La sonnambula
Deutsche Oper am Rhein

La sonnambula

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In an apparent idyll high in the Swiss Alps, a secluded village society prepares for the next wedding. Amina is to be the lucky one this time. The groom Elvino, however, soon turns his attention back to his former wife because Amina sleepwalks into the bed of a stranger who has just arrived. Count Rodolfo, son of the former lord of the manor and travelling incognito, cannot convince the villagers of his innocence nor that of Amina, until she sleepwalks again and the collective belief in the supernatural is put to the test.

With its pastoral setting, its Utopian vision of a harmoniously ordered society and a happy ending reached by way of situations of great poignancy, La sonnambula is Bellini’s first mature masterpiece. Here he extends the expressive range of his lyricism with the most beautiful coloratura and lilting melodies; from Anima’s opening aria - which embraces ecstatic introspection, tender recitative-like musings and exuberant virtuosity - to her heart-breaking closing scene. Bellini creates a sense of the lead characters being part of a close-knit community by a constant musical interaction between the soloists and chorus. Deutsche Oper am Rhein’s new production is conducted by bel canto specialist and Principal Guest Conductor Antonino Fogliani and is directed by Johannes Erath, whose poetically subtle stagings have been seen in Munich, Frankfurt, Vienna, Palermo and beyond. 


Count Rodolfo
Bogdan Taloș
Katarzyna Kuncio
Stacey Alleaume
Edgardo Rocha
Heidi Elisabeth Meier
Valentin Ruckebier
A notary
Apostolos Zoidis
Chor der Deutschen Oper am Rhein
Düsseldorfer Symphoniker
Vincenzo Bellini
Felice Romani
Antonino Fogliani
Johannes Erath
Bernhard Hammer
Jorge Jara
Chorus Master
Patrick Francis Chestnut
Nicol Hungsberg
Bibi Abel
Anna Melcher
Text by Felice Romani after the libretto by Eugène Scribe for the action ballet "La Somnambule, ou L'Arrivée d'un nouveau seigneur" (1827) by Jean-Pierre Aumer and Ferdinand Hérold.



Sneak peek at La sonnambula

Sleeping walking, heart break and bel canto in a Swiss Alpine idyll.

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Son geloso del zefiro errante

Deutsche Opera am Rhein stages Bellini's La sonnambula. Elvino (Edgardo Rocha) and Amina (Stacey Alleaume) are hours away from getting married when a stranger appears, who unbeknownst to them, is Count Rodolfo. Elvino is jealous of the stranger's admiration of Amina but represses his emotion to avoid conflict. In Elvino and Amina's duet, the latter tries to assuage the jealous suspicions of her fiancé.

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Ah! non credea mirarti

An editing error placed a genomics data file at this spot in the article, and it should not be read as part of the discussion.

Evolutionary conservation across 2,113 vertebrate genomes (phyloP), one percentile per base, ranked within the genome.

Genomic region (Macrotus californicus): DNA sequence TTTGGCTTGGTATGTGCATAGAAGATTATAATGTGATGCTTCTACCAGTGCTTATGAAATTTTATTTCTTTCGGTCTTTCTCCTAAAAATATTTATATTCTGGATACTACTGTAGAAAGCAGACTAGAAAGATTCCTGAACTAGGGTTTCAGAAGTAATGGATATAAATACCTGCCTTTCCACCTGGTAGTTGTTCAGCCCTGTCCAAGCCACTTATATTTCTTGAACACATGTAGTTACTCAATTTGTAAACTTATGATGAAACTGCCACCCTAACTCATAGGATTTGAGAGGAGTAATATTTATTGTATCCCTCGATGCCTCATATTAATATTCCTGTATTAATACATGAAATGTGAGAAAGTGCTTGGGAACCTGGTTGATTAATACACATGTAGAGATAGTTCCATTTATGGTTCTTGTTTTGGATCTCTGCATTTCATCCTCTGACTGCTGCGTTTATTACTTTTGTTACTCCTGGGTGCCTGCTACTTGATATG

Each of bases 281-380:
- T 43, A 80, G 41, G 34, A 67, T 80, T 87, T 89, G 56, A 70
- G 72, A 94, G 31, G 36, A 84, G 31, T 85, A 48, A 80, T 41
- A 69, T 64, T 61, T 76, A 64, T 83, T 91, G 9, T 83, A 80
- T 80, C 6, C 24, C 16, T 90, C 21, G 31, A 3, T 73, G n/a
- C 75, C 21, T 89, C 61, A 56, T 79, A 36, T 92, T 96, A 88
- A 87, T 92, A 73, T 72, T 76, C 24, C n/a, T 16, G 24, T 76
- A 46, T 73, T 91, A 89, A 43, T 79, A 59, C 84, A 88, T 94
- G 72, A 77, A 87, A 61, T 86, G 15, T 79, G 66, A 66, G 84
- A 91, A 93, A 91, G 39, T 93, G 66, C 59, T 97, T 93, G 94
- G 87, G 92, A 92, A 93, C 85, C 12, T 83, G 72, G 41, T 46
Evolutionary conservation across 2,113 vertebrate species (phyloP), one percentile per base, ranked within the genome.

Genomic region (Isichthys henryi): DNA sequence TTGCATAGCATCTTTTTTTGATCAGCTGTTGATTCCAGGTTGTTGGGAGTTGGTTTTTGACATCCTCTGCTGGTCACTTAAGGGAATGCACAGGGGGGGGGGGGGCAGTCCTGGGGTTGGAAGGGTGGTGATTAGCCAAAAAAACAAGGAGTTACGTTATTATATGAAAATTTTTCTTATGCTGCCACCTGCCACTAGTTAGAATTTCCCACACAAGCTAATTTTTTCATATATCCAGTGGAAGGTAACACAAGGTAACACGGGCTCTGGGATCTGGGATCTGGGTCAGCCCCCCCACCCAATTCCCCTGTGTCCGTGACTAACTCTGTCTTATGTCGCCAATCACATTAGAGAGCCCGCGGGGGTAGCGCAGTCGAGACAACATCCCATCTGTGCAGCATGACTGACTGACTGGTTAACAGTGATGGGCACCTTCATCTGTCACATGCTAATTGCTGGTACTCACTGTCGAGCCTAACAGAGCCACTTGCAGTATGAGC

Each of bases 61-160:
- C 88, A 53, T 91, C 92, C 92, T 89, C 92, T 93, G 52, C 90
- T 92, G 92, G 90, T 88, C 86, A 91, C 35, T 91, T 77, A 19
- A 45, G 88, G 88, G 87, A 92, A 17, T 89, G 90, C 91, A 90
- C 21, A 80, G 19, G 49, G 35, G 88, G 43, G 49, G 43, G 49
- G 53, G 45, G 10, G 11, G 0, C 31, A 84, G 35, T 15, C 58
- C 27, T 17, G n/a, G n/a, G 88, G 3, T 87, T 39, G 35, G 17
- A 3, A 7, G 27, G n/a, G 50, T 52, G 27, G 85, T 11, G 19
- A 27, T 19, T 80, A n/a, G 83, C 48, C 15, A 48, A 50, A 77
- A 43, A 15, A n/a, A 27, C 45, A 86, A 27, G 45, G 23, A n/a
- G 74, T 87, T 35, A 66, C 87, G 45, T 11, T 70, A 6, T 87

Stacey Alleaume sings ‘Ah! non credea mirarti’ from Bellini's opera La sonnambula.

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Ah! perché non posso odiarti

Edgardo Rocha sings ‘Ah! perché non posso odiarti’ from Bellini's opera La sonnambula.

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Behind the scenes

Johannes Erath (director)

Director Johannes Erath introduces the production of La sonnambula at Deutsche Oper am Rhein.

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Behind the scenes

Meet the soloists

Stacey Alleaume (Amina), Edgardo Rocha (Elvino), Heidi Elisabeth Meier (Lisa), Katarzyna Kuncio (Teresa), Bogdan Taloș (Count Rodolfo) and Valentin Ruckebier (Alessio) introduce the production of La sonnambula at Deutsche Oper am Rhein.

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Behind the scenes

Introduction to La sonnambula

An interview with Anna Melcher (dramaturg), Antonino Fogliani (conductor) and Simone Dali (costume maker).

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Lisa is in love with Elvino. He is the most eligible bachelor in an isolated community in the Swiss Alps. The two of them used to be together, but now Elvino is to marry Amina. Lisa is distraught and furious to see the man she loves marry someone else. Meanwhile, Alessio is in love with Lisa. He rehearses the villagers in a song celebrating the couple’s wedding, happy that Lisa will not be the bride. But Lisa brusquely rejects his advances. Amina is an orphan, who was brought up by the miller’s wife Theresa, and she is delighted at the prospect of her forthcoming marriage. She thanks everyone for the song and wishes Alessio luck with Lisa, who rejects him again.

Elvino arrives late, apologising that he visited his mother’s grave to ask her blessing for the marriage. He compares Amina with his late mother. The marriage contract is drafted: Elvino will contribute his house, property and good name to the marriage, Amina nothing but her heart. Elvino gives his bride his mother’s ring and some flowers. The church ceremony will happen tomorrow.